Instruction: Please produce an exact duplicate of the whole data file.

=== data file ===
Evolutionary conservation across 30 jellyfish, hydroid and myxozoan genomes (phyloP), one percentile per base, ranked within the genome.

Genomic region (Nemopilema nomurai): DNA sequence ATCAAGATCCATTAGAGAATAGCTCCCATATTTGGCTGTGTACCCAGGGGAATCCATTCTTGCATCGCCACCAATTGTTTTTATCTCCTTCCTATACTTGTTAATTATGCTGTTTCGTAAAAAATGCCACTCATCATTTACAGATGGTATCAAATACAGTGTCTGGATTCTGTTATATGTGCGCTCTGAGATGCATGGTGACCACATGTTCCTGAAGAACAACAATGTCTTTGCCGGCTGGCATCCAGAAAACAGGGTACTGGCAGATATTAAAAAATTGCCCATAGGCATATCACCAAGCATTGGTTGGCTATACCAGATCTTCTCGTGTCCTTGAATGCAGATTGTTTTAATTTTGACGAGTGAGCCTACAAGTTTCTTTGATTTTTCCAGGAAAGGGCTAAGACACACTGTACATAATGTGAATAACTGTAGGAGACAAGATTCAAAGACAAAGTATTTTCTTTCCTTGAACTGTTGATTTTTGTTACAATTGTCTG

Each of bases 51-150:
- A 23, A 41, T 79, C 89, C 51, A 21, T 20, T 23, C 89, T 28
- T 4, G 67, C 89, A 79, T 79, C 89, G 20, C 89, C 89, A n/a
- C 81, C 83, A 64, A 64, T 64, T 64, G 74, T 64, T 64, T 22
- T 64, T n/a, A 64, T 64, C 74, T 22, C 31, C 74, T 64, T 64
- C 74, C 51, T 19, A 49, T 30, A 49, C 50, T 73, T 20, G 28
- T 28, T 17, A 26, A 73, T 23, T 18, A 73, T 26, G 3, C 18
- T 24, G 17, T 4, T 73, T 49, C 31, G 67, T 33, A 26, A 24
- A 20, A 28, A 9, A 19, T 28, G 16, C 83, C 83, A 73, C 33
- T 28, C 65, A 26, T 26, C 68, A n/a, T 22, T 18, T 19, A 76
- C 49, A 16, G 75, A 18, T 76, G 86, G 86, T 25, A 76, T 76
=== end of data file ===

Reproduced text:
Evolutionary conservation across 30 jellyfish, hydroid and myxozoan genomes (phyloP), one percentile per base, ranked within the genome.

Genomic region (Nemopilema nomurai): DNA sequence ATCAAGATCCATTAGAGAATAGCTCCCATATTTGGCTGTGTACCCAGGGGAATCCATTCTTGCATCGCCACCAATTGTTTTTATCTCCTTCCTATACTTGTTAATTATGCTGTTTCGTAAAAAATGCCACTCATCATTTACAGATGGTATCAAATACAGTGTCTGGATTCTGTTATATGTGCGCTCTGAGATGCATGGTGACCACATGTTCCTGAAGAACAACAATGTCTTTGCCGGCTGGCATCCAGAAAACAGGGTACTGGCAGATATTAAAAAATTGCCCATAGGCATATCACCAAGCATTGGTTGGCTATACCAGATCTTCTCGTGTCCTTGAATGCAGATTGTTTTAATTTTGACGAGTGAGCCTACAAGTTTCTTTGATTTTTCCAGGAAAGGGCTAAGACACACTGTACATAATGTGAATAACTGTAGGAGACAAGATTCAAAGACAAAGTATTTTCTTTCCTTGAACTGTTGATTTTTGTTACAATTGTCTG

Each of bases 51-150:
- A 23, A 41, T 79, C 89, C 51, A 21, T 20, T 23, C 89, T 28
- T 4, G 67, C 89, A 79, T 79, C 89, G 20, C 89, C 89, A n/a
- C 81, C 83, A 64, A 64, T 64, T 64, G 74, T 64, T 64, T 22
- T 64, T n/a, A 64, T 64, C 74, T 22, C 31, C 74, T 64, T 64
- C 74, C 51, T 19, A 49, T 30, A 49, C 50, T 73, T 20, G 28
- T 28, T 17, A 26, A 73, T 23, T 18, A 73, T 26, G 3, C 18
- T 24, G 17, T 4, T 73, T 49, C 31, G 67, T 33, A 26, A 24
- A 20, A 28, A 9, A 19, T 28, G 16, C 83, C 83, A 73, C 33
- T 28, C 65, A 26, T 26, C 68, A n/a, T 22, T 18, T 19, A 76
- C 49, A 16, G 75, A 18, T 76, G 86, G 86, T 25, A 76, T 76